In the past year or so, an idea has been steadily working its way from the back of my mind to the front. This idea is starting to seriously influence the way I see my job as well as my participation in the IT profession. It starts with an observation: We in IT are still playing that goofy game of inventing TLAs (three-letter acronyms). The problem with this is that the proliferation of TLAs just distracts us from appreciating a larger opportunity and draws us down narrow alleys in search of the next insanely great new thing.
TLAs -- BPR, GUI, OOP, ERP, CRM -- and great new things dominated IT in the 1990s. Some of those TLAs hit the big time, and lots of money changed hands because of them.
But that time is over. I don't use TLAs in conversation with my C-level peers, or with anybody outside of IT for that matter. Five or six years ago, sprinkling our conversation with TLAs might have made us sound important; today, it just makes us sound like dorks.
Because TLAs cause us to obsess over relatively small pieces of the total picture, we don't see the incredible opportunity that's staring us in the face. Let's imagine that we do some BPR and then we support those new workflows with systems that use EAI and SOA to tap into the functionality of existing ERP, CRM and other systems. New systems built this way can be assembled very quickly. Next we apply BPM or BAM to those new systems and workflows. Now, moving beyond the acronyms, a truly amazing thing can occur.
If done right, these systems enable people to see their world in real time. Suddenly, they know what's going on day to day. They don't have to wait until two weeks after the monthly close to get good numbers. And because they can see clearly, they can act effectively. As they act, the systems send back real-time pictures of the results of their actions. Then they act again. And so on.
This sets up a powerful feedback loop where people learn fast and get better and better at what they do. This phenomenon is at the heart of what is called "the real-time enterprise." Organizations that start operating as real-time enterprises become like athletes who get more skillful as they play the game.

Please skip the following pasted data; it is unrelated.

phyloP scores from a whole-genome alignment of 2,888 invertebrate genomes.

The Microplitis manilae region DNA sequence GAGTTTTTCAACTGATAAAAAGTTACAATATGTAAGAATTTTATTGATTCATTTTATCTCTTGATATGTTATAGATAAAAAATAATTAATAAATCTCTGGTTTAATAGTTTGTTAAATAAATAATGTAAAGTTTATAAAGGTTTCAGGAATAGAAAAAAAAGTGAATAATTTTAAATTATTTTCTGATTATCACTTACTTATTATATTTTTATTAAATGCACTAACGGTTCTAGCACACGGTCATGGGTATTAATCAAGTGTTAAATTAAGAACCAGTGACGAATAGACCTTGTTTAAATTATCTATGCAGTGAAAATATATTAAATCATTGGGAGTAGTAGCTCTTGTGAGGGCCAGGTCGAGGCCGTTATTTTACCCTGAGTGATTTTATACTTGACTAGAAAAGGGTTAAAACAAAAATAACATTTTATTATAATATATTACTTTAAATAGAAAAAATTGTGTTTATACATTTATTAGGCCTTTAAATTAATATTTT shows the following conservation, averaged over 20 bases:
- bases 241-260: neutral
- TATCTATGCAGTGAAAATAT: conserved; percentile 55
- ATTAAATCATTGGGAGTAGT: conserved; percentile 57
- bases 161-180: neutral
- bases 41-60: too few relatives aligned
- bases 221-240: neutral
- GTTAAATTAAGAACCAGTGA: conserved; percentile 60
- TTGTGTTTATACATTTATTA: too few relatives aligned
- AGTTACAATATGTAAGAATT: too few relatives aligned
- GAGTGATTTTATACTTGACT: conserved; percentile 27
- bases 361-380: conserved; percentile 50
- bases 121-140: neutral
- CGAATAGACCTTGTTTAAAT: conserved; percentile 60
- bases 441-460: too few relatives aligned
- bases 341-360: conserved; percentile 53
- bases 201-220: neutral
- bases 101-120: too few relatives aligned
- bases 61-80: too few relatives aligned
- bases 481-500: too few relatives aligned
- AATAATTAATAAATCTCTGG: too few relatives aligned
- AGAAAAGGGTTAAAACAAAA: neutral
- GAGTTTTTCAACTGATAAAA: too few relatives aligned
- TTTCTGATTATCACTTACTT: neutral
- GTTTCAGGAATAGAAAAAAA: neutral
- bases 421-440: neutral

The real-time enterprise is to the information economy what the assembly line was to the industrial economy. It will be the great generator of wealth in the 21st century. Think about it: Industrial technology was in wide use by the mid-1800s, but the idea of using it to support a certain workflow process called the assembly line didn't catch on until the early 1900s. After companies did begin to organize production using the assembly line, the resulting productivity gains drove much of the economic growth in the 20th century.
Information technology has been widespread for the past 40 years or so. The technology itself is no longer a source of advantage. But the technology can be used to support a process called the real-time enterprise.
The real-time enterprise builds upon the efficiencies of the assembly line and then goes far beyond what an assembly line can do. It gives companies the ability to learn faster and respond more effectively than ever before.
In a world of constant change, the organizations that are the best at constantly adapting and improving are the ones that will thrive. They are the ones that will define the economy of the 21st century.
But we aren't going to convince management of this larger opportunity by telling them what we're going to do with BPR and SOA and ERP and CRM. Instead, we need to show them how IT can put all the technology together and lead in the creation and operation of systems that enable the real-time enterprise to come into being.